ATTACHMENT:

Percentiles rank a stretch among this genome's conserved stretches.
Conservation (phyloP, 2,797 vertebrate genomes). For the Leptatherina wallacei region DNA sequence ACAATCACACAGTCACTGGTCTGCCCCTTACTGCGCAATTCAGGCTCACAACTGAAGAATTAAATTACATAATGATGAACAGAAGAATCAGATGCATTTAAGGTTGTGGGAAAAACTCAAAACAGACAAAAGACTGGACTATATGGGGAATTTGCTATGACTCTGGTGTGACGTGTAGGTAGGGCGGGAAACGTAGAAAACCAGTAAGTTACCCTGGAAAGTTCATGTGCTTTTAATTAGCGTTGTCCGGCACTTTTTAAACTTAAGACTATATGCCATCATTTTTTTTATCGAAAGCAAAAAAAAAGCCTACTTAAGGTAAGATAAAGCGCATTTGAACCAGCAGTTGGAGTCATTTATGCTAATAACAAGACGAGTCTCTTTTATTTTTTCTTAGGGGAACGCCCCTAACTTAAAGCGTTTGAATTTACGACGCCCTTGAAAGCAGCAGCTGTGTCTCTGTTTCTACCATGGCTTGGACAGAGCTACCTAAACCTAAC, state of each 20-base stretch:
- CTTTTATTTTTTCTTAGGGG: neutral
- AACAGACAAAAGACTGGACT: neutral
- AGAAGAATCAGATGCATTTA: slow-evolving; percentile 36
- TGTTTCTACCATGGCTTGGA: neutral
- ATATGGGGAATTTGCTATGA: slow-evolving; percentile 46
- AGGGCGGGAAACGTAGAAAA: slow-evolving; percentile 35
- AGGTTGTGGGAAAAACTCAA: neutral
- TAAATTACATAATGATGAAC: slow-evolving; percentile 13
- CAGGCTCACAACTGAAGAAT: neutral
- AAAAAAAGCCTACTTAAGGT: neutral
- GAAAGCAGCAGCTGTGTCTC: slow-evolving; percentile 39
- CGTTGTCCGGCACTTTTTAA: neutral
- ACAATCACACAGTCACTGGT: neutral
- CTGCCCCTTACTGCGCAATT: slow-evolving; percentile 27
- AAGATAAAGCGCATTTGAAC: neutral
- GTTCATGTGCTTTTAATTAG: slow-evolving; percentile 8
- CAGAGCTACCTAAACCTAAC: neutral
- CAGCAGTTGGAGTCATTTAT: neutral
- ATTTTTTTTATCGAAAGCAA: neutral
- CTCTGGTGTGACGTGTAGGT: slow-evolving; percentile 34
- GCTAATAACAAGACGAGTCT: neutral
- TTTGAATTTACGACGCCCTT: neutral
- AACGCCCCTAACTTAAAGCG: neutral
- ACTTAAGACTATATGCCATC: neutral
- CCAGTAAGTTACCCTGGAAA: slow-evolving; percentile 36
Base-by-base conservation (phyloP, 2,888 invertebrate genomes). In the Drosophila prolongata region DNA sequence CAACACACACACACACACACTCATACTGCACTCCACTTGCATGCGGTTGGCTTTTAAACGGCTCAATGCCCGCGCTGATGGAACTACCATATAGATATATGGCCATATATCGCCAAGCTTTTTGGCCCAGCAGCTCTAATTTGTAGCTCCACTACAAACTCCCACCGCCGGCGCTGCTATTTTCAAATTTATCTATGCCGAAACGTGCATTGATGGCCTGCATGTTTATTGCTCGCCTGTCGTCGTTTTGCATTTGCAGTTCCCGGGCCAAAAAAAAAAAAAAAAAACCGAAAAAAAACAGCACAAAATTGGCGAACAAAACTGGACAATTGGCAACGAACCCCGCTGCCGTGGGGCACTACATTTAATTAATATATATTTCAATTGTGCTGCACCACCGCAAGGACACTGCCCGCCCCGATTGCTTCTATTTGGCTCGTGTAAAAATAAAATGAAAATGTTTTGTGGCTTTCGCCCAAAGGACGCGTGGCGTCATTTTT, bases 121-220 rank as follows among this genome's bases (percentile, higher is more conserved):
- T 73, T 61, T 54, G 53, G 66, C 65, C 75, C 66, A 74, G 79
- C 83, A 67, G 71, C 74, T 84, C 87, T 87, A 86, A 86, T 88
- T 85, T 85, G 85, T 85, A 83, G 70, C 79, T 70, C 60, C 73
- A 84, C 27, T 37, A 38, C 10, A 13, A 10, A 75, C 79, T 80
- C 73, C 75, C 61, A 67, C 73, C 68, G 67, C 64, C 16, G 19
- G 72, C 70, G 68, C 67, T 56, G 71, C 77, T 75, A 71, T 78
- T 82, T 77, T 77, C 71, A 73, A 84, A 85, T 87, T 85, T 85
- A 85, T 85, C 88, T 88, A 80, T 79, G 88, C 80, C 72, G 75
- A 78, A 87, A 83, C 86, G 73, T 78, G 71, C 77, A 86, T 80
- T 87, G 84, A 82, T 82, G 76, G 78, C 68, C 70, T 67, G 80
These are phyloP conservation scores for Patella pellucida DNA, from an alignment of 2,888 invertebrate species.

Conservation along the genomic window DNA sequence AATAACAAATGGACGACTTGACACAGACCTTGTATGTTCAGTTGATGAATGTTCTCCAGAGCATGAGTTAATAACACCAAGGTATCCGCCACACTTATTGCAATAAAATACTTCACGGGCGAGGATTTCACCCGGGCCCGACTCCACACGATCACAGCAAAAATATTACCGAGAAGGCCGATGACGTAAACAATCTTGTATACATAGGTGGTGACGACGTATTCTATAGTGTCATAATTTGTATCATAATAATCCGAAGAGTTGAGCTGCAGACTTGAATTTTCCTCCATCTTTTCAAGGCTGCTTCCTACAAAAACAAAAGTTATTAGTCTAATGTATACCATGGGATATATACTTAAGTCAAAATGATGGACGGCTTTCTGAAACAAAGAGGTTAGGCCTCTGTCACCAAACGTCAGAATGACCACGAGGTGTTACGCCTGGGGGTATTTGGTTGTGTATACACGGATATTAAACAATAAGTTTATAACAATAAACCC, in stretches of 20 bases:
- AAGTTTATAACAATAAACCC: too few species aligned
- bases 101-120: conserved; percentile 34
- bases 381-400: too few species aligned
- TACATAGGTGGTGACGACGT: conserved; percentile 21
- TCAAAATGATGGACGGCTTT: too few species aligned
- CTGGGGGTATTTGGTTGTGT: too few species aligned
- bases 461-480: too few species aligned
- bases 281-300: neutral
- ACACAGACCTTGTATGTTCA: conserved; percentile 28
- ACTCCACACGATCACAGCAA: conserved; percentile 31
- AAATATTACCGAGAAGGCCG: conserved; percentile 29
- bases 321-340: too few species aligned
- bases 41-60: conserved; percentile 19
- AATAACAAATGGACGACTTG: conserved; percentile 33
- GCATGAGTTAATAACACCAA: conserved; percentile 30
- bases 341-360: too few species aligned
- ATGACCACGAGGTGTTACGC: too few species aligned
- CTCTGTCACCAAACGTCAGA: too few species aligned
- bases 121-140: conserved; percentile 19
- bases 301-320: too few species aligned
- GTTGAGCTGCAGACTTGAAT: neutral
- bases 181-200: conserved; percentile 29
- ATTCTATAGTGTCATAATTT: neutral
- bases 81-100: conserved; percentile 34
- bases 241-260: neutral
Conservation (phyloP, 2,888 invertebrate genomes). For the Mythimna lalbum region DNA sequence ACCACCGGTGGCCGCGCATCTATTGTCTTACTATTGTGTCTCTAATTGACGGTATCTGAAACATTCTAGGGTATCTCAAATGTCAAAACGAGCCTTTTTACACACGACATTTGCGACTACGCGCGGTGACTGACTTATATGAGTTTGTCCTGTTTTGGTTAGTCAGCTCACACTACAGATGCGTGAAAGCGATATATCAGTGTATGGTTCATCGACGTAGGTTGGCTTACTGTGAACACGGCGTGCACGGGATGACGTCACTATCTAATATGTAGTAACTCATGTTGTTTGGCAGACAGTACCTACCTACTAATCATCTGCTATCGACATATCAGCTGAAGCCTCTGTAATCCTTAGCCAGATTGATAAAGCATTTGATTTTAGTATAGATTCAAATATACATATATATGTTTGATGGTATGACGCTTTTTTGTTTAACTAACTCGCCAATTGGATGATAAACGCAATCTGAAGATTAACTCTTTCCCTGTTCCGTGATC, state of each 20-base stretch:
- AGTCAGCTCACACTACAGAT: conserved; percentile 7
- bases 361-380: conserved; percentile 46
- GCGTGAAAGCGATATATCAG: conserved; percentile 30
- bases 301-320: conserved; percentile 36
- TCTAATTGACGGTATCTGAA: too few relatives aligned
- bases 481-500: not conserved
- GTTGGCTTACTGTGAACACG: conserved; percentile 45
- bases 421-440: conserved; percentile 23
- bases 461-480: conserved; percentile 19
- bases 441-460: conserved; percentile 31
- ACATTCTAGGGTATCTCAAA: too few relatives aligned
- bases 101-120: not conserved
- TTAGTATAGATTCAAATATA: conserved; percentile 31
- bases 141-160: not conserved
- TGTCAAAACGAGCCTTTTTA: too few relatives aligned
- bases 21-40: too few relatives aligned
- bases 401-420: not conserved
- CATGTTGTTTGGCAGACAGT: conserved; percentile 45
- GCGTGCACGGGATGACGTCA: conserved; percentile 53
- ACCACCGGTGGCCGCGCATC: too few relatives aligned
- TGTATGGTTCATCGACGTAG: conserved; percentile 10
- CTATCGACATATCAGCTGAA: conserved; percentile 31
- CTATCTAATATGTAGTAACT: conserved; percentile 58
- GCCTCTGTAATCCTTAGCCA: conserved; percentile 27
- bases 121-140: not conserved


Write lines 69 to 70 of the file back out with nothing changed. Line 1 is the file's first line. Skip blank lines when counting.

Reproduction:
- GCGTGAAAGCGATATATCAG: conserved; percentile 30
- bases 301-320: conserved; percentile 36